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Health News of Wednesday, 27 June 2018


Presby church fights low sperm counts

The Trinity Presbyterian Church in Takoradi has organized a free health screening for its members and people living around its premises.

As part of the screening, young and elderly men in the church and around the premises were taken through testicular tests.

This was to ensure that there were no unusual lumps or bumps in their testicles which could cause testicular cancer and lead to low sperm counts.

The free health screening, which was patronized by over 1,000 people within the Sekondi-Takoradi Metropolis, was part of activities to commemorate the 90th-anniversary celebration of the church.

According to the chairman of the anniversary planning committee, Mr Peprah Sekyere, low sperm had become a problem among some men of late; hence the decision by the church to start checking it now through testicular tests.

The participants were also screened for malaria, blood pressure, cervical cancer screening, and breast examination as well as blood group.

They were also taken through breast screening, cervical cancer screening, body mass index, glucose test, blood pressure test, malaria, ear, eye and nose treatment and were allowed to register for or renew their National Health Insurance cards.

A member of the church, Rev. Alexander Boateng, explained that the mission of the Presbyterian Church was not only to spread the gospel but also to provide medical care to the people.

He mentioned that Christians had a responsibility to give to the poor and needy in society and that the health screening was an avenue to show some love to such vulnerable people in society.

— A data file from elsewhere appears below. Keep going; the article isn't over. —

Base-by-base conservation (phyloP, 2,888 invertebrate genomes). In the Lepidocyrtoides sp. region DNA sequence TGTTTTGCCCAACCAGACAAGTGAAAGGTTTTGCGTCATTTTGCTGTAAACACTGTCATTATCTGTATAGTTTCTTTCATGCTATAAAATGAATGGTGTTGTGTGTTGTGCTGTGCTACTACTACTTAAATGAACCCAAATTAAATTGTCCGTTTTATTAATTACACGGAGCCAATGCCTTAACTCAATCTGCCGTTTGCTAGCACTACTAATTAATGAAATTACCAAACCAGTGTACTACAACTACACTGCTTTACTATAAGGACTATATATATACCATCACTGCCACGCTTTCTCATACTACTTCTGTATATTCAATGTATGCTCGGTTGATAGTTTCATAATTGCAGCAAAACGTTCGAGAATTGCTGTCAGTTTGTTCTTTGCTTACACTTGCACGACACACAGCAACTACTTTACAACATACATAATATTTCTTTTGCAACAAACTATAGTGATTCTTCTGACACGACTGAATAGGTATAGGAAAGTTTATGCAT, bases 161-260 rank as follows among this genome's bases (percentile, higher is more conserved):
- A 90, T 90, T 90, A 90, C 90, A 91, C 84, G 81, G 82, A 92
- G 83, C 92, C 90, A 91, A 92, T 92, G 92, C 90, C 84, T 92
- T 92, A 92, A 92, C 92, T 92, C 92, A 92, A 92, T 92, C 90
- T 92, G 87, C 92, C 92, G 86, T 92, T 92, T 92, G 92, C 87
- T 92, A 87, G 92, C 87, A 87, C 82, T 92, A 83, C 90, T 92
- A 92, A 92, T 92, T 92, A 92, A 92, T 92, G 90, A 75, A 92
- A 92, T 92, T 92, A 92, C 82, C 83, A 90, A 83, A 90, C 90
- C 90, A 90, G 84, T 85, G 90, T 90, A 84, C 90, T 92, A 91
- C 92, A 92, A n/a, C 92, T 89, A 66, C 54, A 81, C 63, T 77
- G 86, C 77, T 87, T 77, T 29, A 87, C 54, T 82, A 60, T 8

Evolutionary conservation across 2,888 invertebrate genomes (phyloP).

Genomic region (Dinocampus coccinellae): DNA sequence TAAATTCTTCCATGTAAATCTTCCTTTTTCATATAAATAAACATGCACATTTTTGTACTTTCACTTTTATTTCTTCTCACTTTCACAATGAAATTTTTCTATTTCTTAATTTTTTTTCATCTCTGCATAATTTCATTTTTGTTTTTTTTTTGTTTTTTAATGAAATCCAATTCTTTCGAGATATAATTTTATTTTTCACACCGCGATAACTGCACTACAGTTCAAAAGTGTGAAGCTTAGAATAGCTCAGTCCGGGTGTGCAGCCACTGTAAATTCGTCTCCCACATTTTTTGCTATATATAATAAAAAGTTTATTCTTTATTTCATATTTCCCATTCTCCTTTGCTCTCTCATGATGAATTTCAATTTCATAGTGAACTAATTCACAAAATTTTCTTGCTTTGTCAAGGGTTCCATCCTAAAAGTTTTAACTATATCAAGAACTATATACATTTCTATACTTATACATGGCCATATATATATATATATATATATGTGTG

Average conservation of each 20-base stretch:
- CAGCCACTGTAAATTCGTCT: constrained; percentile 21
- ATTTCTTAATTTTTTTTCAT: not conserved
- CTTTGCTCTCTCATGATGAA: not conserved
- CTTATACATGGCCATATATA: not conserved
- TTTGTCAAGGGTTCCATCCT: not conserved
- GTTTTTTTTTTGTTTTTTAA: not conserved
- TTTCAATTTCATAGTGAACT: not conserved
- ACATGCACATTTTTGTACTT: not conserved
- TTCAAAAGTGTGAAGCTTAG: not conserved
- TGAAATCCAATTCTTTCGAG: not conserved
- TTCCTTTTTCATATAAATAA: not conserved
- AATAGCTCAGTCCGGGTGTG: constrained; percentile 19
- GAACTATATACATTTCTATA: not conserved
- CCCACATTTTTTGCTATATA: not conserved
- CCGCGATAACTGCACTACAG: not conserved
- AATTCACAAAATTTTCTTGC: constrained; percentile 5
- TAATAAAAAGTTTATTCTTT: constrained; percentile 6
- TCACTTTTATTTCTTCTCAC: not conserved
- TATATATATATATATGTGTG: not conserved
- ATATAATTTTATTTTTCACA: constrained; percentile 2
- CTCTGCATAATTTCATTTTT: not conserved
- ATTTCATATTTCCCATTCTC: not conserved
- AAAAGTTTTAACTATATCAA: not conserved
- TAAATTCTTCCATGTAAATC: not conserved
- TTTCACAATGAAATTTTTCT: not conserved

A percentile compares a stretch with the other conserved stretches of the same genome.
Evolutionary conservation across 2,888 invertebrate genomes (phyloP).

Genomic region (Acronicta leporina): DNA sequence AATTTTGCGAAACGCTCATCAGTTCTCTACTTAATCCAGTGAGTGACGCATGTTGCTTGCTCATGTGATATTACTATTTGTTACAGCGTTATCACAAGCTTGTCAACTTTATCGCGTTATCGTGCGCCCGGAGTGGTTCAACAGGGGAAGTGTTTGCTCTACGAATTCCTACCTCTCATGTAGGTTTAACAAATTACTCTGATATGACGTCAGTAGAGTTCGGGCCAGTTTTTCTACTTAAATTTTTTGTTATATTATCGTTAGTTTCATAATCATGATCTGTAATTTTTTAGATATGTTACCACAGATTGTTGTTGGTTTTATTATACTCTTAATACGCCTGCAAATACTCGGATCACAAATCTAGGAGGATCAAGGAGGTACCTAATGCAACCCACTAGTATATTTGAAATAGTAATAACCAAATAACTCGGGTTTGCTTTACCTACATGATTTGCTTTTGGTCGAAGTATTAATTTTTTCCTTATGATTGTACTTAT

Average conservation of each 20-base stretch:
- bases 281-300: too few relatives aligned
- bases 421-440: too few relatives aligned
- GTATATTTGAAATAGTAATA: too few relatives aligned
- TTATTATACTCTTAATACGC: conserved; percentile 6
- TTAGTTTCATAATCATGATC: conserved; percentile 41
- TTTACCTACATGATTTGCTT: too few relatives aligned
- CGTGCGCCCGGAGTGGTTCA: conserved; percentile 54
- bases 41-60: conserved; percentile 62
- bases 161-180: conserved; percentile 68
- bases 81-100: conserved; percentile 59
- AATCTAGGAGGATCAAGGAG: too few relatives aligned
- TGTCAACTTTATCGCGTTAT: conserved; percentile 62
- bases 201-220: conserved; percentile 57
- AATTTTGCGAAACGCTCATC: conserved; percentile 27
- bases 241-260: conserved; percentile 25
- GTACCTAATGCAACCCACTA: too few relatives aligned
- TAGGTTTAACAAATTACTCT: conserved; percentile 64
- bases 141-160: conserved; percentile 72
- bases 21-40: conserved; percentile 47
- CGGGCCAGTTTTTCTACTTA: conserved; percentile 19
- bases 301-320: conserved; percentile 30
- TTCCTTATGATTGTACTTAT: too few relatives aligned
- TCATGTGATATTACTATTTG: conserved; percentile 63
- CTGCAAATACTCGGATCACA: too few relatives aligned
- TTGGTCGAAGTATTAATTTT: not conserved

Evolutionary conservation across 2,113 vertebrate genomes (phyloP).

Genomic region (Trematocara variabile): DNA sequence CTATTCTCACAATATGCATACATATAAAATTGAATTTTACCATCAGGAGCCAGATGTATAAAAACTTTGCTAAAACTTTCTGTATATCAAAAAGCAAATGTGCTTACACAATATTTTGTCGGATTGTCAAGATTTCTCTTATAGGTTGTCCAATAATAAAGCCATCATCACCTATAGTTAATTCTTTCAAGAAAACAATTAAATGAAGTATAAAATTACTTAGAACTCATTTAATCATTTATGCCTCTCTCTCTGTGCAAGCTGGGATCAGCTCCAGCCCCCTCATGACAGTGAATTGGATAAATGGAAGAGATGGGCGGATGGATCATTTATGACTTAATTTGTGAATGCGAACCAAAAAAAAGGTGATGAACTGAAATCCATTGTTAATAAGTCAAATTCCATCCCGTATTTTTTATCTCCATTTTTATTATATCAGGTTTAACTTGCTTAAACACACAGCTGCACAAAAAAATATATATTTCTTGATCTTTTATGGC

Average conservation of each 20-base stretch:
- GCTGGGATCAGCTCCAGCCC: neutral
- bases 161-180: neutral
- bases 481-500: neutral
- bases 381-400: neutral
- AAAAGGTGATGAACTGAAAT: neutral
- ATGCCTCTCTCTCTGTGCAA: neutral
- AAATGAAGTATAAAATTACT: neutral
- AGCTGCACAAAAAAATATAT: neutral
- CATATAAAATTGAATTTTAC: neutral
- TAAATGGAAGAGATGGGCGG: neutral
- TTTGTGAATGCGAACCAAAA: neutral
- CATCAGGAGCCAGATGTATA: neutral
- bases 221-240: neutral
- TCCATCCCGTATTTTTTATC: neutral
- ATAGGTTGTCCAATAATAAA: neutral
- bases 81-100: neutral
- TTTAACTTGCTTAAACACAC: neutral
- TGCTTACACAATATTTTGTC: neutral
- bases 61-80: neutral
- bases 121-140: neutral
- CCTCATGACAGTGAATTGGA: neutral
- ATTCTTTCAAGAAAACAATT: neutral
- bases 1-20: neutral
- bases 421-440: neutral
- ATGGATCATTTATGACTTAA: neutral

He stressed the need to avoid unhealthy lifestyles and to report to health facilities for early treatment of all ailments.

He explained that individuals who went through the process were given free medication depending on the type of disease, whilst some were referred to the hospitals for further treatment.

He advised the patients to maintain healthy lifestyles, avoid alcohol, smoking, eat lots of fruits and vegetables as well as exercise regularly.

Mrs Sylvia Ofosu-Dwamena, leader of the sub-committee on health and allied programmes of the 90th Anniversary Committee of the church, stated that the crux of the examinations and tests was to look out for diseases within the systems of participants before they developed any symptoms.

According to her, from a medical perspective, prevention was better than cure, and that it was also often easier to treat or cure a condition in its early stages.

She encouraged the general public to regularly exercise and to take health screening activities seriously.

Eric Bruce-Amartey Jnr, chairman of the sub-committee publicity and publications of the 90th-anniversary Committee, noted that it was the firm belief of the Trinity Presby Church that health screenings should be an important priority for everyone.

“The programme was organised to stimulate the awareness of the general public about healthy living”, he added.

He noted that the health screening focused on preventive care since diagnostic tests were often run when a patient was already showing signs and symptoms of a condition.

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